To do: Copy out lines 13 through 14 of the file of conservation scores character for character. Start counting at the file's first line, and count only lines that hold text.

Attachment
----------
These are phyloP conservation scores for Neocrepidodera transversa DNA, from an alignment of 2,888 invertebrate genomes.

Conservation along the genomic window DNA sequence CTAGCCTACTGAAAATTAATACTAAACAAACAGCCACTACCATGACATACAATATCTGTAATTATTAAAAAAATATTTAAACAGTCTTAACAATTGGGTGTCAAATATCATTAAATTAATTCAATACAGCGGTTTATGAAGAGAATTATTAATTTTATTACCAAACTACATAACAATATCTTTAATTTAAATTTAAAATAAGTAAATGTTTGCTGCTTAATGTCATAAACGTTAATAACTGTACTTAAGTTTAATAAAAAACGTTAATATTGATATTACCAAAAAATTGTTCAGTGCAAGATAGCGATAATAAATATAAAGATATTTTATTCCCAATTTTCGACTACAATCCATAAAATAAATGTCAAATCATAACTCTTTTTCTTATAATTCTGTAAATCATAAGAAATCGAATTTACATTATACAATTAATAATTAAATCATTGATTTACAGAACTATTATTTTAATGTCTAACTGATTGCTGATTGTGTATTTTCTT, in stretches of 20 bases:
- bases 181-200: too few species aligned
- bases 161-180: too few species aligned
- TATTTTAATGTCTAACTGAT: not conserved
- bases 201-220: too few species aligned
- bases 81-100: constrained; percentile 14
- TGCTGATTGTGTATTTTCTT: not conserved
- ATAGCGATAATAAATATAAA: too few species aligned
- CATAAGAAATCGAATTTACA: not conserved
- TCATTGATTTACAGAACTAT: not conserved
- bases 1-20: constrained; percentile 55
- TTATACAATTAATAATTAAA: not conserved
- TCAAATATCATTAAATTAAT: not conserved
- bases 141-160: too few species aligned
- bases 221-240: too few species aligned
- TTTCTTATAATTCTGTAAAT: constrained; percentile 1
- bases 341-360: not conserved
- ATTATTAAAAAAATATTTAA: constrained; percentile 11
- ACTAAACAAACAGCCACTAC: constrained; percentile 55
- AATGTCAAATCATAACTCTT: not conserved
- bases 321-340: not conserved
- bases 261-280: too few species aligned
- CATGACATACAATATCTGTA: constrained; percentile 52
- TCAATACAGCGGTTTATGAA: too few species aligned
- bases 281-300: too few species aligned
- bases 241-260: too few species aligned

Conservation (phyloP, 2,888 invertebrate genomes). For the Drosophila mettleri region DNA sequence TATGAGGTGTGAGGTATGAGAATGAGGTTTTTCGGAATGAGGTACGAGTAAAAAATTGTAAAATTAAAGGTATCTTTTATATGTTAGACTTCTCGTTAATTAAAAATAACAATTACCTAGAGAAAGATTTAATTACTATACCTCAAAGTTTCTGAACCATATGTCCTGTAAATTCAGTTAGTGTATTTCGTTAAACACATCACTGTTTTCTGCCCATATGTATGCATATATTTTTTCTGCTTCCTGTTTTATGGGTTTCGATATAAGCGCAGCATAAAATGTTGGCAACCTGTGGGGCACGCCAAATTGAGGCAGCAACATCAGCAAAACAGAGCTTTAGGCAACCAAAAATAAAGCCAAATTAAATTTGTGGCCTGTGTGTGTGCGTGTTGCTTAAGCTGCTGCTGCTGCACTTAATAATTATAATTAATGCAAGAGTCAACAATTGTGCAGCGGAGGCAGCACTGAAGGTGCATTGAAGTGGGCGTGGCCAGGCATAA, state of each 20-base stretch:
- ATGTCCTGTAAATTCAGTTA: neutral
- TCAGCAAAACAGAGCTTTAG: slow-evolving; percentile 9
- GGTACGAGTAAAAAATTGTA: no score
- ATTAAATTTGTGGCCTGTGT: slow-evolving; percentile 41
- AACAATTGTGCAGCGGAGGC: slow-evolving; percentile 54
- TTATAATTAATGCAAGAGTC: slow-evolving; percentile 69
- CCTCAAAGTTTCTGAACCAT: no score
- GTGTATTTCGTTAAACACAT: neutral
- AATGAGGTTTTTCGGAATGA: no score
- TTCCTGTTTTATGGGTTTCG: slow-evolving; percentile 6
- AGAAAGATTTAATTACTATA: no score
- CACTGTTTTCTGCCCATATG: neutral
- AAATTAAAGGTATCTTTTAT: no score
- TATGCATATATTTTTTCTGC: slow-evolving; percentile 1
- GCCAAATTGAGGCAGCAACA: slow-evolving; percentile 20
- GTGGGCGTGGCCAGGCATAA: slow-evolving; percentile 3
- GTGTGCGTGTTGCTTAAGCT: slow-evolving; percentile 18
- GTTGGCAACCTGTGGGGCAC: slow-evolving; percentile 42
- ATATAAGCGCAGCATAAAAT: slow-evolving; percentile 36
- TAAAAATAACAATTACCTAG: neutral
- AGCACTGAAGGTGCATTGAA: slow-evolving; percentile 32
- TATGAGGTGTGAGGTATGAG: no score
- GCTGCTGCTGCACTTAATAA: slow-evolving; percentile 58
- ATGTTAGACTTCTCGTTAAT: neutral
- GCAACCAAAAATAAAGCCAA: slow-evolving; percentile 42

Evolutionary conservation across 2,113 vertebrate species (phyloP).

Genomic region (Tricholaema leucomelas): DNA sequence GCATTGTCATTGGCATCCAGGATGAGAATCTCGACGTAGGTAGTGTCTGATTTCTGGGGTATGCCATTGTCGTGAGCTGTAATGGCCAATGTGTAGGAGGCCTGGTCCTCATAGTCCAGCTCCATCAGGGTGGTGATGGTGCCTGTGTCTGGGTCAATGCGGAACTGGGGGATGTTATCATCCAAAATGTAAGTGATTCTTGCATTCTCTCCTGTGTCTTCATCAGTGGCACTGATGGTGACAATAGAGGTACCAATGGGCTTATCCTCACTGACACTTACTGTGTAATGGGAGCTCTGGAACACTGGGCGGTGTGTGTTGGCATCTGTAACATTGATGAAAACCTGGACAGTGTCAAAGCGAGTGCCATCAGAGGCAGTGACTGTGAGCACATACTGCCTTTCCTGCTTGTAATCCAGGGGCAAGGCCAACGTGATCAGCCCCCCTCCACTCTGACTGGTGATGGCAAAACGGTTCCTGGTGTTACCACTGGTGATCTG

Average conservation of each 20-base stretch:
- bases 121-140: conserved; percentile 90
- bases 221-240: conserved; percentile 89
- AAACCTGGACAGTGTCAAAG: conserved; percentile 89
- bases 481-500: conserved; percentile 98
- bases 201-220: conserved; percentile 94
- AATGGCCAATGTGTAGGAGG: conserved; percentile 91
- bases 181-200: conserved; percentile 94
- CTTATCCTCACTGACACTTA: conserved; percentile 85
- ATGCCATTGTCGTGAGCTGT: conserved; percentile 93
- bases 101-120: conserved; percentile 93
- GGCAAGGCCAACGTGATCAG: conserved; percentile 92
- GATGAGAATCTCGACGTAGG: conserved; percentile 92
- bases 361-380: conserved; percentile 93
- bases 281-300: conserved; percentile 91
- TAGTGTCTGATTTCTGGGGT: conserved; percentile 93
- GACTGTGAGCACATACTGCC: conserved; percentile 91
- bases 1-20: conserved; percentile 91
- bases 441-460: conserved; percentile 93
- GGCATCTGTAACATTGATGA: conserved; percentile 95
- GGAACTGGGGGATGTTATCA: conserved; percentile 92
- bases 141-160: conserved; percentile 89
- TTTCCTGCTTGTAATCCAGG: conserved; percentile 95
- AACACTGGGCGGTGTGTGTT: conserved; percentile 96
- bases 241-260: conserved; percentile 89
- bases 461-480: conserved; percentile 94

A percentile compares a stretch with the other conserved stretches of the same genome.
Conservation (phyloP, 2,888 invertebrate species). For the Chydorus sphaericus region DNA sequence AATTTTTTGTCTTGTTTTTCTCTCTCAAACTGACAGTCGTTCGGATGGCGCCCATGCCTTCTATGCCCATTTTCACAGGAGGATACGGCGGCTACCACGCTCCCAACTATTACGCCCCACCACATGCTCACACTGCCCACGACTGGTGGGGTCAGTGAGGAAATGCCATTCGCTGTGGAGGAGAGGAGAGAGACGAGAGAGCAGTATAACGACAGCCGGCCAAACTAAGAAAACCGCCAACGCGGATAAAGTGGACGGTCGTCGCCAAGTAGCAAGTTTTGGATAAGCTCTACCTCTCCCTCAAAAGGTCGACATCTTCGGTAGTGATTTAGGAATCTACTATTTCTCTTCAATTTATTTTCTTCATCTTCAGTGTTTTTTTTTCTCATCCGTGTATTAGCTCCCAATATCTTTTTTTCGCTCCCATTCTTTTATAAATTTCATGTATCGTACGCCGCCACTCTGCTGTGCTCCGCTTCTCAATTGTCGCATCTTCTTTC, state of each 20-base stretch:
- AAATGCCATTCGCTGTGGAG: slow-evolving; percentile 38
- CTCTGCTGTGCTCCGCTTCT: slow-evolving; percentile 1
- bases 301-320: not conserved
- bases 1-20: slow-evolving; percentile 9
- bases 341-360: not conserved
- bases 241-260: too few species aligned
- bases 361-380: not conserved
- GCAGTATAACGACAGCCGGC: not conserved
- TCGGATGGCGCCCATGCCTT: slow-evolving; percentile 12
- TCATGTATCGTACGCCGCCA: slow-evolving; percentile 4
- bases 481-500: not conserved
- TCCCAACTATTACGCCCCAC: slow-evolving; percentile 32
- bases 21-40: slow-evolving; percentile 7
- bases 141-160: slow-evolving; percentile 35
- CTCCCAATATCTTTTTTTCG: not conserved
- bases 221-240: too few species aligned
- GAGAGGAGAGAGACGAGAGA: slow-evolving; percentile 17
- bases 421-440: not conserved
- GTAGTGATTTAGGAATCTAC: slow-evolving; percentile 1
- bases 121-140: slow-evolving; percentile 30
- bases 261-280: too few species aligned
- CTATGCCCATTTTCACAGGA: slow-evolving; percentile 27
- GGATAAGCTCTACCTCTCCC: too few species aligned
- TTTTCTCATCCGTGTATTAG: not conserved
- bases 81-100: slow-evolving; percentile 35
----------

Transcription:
- TTATACAATTAATAATTAAA: not conserved
- TCAAATATCATTAAATTAAT: not conserved